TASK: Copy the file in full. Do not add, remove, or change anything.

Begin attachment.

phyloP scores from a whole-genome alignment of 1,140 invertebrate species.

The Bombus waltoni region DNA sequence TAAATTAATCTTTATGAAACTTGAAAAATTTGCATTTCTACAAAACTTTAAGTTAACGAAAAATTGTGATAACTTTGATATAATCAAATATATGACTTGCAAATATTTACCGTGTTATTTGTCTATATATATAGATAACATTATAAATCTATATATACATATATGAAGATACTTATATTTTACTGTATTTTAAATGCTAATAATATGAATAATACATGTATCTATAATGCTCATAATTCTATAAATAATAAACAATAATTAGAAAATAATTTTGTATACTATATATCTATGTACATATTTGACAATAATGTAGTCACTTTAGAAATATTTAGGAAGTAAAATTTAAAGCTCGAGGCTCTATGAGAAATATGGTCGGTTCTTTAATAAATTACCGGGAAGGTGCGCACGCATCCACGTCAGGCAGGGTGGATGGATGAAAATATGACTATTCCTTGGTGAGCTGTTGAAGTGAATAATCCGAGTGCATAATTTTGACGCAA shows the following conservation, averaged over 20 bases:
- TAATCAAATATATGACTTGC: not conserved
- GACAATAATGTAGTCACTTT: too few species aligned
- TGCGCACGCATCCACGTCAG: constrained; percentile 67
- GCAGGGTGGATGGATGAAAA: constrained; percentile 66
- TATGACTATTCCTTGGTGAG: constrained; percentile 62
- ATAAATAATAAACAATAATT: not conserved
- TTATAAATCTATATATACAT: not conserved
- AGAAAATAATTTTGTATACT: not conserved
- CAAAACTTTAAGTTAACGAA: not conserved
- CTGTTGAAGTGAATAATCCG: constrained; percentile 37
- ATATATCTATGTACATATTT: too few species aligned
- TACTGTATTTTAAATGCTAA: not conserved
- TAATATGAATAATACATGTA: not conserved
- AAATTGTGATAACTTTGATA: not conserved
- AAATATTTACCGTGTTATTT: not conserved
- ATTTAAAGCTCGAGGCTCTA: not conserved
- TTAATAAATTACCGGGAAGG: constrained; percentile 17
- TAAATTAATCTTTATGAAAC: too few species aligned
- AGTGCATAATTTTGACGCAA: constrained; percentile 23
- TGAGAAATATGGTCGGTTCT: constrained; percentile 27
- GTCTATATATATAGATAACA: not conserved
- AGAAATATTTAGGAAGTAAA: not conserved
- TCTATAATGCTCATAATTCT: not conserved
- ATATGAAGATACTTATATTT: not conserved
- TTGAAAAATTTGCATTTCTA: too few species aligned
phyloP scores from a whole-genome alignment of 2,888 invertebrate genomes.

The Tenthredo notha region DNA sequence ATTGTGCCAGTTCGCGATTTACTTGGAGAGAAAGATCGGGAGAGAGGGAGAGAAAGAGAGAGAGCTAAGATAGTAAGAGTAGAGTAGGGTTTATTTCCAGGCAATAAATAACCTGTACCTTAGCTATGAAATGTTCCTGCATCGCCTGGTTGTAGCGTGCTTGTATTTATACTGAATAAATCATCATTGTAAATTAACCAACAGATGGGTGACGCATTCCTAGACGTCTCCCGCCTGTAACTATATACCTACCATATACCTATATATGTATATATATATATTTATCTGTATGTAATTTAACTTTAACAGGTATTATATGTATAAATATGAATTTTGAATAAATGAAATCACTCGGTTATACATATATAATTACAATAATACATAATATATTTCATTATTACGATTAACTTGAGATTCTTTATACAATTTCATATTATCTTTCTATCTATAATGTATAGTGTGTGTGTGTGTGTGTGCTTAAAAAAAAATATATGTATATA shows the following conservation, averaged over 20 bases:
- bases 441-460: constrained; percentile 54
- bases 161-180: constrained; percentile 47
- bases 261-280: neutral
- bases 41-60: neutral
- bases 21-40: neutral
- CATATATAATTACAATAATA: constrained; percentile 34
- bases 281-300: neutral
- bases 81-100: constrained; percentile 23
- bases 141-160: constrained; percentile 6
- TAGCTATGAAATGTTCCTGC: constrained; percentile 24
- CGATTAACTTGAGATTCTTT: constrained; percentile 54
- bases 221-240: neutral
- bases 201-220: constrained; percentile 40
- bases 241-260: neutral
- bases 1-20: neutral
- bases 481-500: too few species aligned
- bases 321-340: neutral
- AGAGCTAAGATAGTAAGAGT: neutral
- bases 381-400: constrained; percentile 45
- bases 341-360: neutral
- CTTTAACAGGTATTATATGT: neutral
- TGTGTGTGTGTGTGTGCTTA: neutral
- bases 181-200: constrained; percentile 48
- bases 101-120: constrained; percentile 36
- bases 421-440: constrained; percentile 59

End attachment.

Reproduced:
phyloP scores from a whole-genome alignment of 1,140 invertebrate species.

The Bombus waltoni region DNA sequence TAAATTAATCTTTATGAAACTTGAAAAATTTGCATTTCTACAAAACTTTAAGTTAACGAAAAATTGTGATAACTTTGATATAATCAAATATATGACTTGCAAATATTTACCGTGTTATTTGTCTATATATATAGATAACATTATAAATCTATATATACATATATGAAGATACTTATATTTTACTGTATTTTAAATGCTAATAATATGAATAATACATGTATCTATAATGCTCATAATTCTATAAATAATAAACAATAATTAGAAAATAATTTTGTATACTATATATCTATGTACATATTTGACAATAATGTAGTCACTTTAGAAATATTTAGGAAGTAAAATTTAAAGCTCGAGGCTCTATGAGAAATATGGTCGGTTCTTTAATAAATTACCGGGAAGGTGCGCACGCATCCACGTCAGGCAGGGTGGATGGATGAAAATATGACTATTCCTTGGTGAGCTGTTGAAGTGAATAATCCGAGTGCATAATTTTGACGCAA shows the following conservation, averaged over 20 bases:
- TAATCAAATATATGACTTGC: not conserved
- GACAATAATGTAGTCACTTT: too few species aligned
- TGCGCACGCATCCACGTCAG: constrained; percentile 67
- GCAGGGTGGATGGATGAAAA: constrained; percentile 66
- TATGACTATTCCTTGGTGAG: constrained; percentile 62
- ATAAATAATAAACAATAATT: not conserved
- TTATAAATCTATATATACAT: not conserved
- AGAAAATAATTTTGTATACT: not conserved
- CAAAACTTTAAGTTAACGAA: not conserved
- CTGTTGAAGTGAATAATCCG: constrained; percentile 37
- ATATATCTATGTACATATTT: too few species aligned
- TACTGTATTTTAAATGCTAA: not conserved
- TAATATGAATAATACATGTA: not conserved
- AAATTGTGATAACTTTGATA: not conserved
- AAATATTTACCGTGTTATTT: not conserved
- ATTTAAAGCTCGAGGCTCTA: not conserved
- TTAATAAATTACCGGGAAGG: constrained; percentile 17
- TAAATTAATCTTTATGAAAC: too few species aligned
- AGTGCATAATTTTGACGCAA: constrained; percentile 23
- TGAGAAATATGGTCGGTTCT: constrained; percentile 27
- GTCTATATATATAGATAACA: not conserved
- AGAAATATTTAGGAAGTAAA: not conserved
- TCTATAATGCTCATAATTCT: not conserved
- ATATGAAGATACTTATATTT: not conserved
- TTGAAAAATTTGCATTTCTA: too few species aligned
phyloP scores from a whole-genome alignment of 2,888 invertebrate genomes.

The Tenthredo notha region DNA sequence ATTGTGCCAGTTCGCGATTTACTTGGAGAGAAAGATCGGGAGAGAGGGAGAGAAAGAGAGAGAGCTAAGATAGTAAGAGTAGAGTAGGGTTTATTTCCAGGCAATAAATAACCTGTACCTTAGCTATGAAATGTTCCTGCATCGCCTGGTTGTAGCGTGCTTGTATTTATACTGAATAAATCATCATTGTAAATTAACCAACAGATGGGTGACGCATTCCTAGACGTCTCCCGCCTGTAACTATATACCTACCATATACCTATATATGTATATATATATATTTATCTGTATGTAATTTAACTTTAACAGGTATTATATGTATAAATATGAATTTTGAATAAATGAAATCACTCGGTTATACATATATAATTACAATAATACATAATATATTTCATTATTACGATTAACTTGAGATTCTTTATACAATTTCATATTATCTTTCTATCTATAATGTATAGTGTGTGTGTGTGTGTGTGCTTAAAAAAAAATATATGTATATA shows the following conservation, averaged over 20 bases:
- bases 441-460: constrained; percentile 54
- bases 161-180: constrained; percentile 47
- bases 261-280: neutral
- bases 41-60: neutral
- bases 21-40: neutral
- CATATATAATTACAATAATA: constrained; percentile 34
- bases 281-300: neutral
- bases 81-100: constrained; percentile 23
- bases 141-160: constrained; percentile 6
- TAGCTATGAAATGTTCCTGC: constrained; percentile 24
- CGATTAACTTGAGATTCTTT: constrained; percentile 54
- bases 221-240: neutral
- bases 201-220: constrained; percentile 40
- bases 241-260: neutral
- bases 1-20: neutral
- bases 481-500: too few species aligned
- bases 321-340: neutral
- AGAGCTAAGATAGTAAGAGT: neutral
- bases 381-400: constrained; percentile 45
- bases 341-360: neutral
- CTTTAACAGGTATTATATGT: neutral
- TGTGTGTGTGTGTGTGCTTA: neutral
- bases 181-200: constrained; percentile 48
- bases 101-120: constrained; percentile 36
- bases 421-440: constrained; percentile 59